Neuroscience

AAN: Oral BTK inhibitor superior to placebo in multiple sclerosis

(HealthDay)—The selective Bruton's tyrosine kinase (BTK) inhibitor evobrutinib at a dose of 75 mg once daily is associated with fewer enhancing lesions during weeks 12 through 24 among patients with relapsing multiple sclerosis, ...

Cardiology

Alteplase seems beneficial at 4.5 to 9.0 hours after stroke

(HealthDay)—The use of alteplase between 4.5 and 9.0 hours after stroke onset results in a higher number of patients with no or minor neurological deficits, according to a study published in the May 9 issue of the New England ...

Diabetes

Dapagliflozin improves glucose outcomes in type 1 diabetes

(HealthDay)—In patients with type 1 diabetes, treatment with dapagliflozin for 24 weeks improves time in range, mean glucose, and glycemic variability, according to a study published online April 9 in Diabetes Care.

Diseases, Conditions, Syndromes

No benefit seen with rituximab for chronic fatigue syndrome

(HealthDay)—In patients with myalgic encephalomyelitis/chronic fatigue syndrome (ME/CFS), B-cell depletion using several infusions of rituximab over 12 months is not associated with clinical improvement, according to a ...

Obstetrics & gynaecology

Late preterm steroid therapy found to be cost-effective

(HealthDay)—In women at high risk for late preterm delivery, antenatal treatment with betamethasone is a cost-effective strategy, according to a study published online March 11 in JAMA Pediatrics.

Other

Men are fooled by placebo more often than women

It was not until the 1990s that researchers fully began to include both genders in health research. Sara Magelssen Vambheim has contributed with valuable new insights in her study of gender differences in pain experiences.

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Placebo

A placebo is a sham medical intervention. In one common placebo procedure, a patient is given an inert sugar pill, told that it may improve his/her condition, but not told that it is in fact inert. Such an intervention may cause the patient to believe the treatment will change his/her condition; and this belief does indeed sometimes have a therapeutic effect, causing the patient's condition to improve. This phenomenon is known as the placebo effect.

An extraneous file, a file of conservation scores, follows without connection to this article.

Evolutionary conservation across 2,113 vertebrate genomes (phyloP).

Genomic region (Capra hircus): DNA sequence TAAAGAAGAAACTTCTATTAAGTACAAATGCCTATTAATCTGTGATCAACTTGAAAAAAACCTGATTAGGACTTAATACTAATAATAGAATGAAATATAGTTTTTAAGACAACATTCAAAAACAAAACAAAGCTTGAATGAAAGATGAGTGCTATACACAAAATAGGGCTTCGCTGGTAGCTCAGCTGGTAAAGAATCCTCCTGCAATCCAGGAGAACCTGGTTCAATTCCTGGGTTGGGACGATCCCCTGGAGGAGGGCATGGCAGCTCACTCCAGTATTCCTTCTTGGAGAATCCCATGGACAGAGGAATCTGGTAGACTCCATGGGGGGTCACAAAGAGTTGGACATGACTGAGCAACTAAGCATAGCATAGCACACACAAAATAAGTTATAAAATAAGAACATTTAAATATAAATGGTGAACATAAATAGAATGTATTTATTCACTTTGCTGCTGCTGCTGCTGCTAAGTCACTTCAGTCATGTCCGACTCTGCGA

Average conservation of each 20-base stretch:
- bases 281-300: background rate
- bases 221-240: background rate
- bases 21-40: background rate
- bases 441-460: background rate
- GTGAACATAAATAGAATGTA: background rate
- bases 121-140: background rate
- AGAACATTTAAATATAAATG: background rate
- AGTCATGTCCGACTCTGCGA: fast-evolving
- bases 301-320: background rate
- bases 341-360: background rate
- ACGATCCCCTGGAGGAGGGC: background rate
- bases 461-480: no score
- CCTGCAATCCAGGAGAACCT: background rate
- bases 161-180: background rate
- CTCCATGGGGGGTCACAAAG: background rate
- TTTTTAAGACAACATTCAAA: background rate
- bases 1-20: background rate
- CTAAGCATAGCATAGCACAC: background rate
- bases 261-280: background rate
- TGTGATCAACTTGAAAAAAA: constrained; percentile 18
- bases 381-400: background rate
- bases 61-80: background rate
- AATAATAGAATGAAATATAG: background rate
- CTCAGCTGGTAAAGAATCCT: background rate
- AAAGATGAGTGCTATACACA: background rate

Placebos are widely used in medicine, and the placebo effect is a pervasive phenomenon; in fact, it is part of the response to any active medication. However, the deceptive nature of the placebo creates tension between the Hippocratic Oath and the honesty of the doctor-patient relationship. The placebo effect points to the importance of perception and the brain's role in physical health.

Since the publication of Henry K. Beecher's The Powerful Placebo in 1955 the phenomenon has been considered to have clinically important effects. This view was notably challenged when in 2001 a systematic review of clinical trials concluded that there was no evidence of clinically important effects, except perhaps in the treatment of pain and continuous subjective outcomes. The article received a flurry of criticism, but the authors later published a Cochrane review with similar conclusions. Most studies have attributed the difference from baseline till the end of the trial to a placebo effect, but the reviewers examined studies which had both placebo and untreated groups in order to distinguish the placebo effect from the natural progression of the disease.

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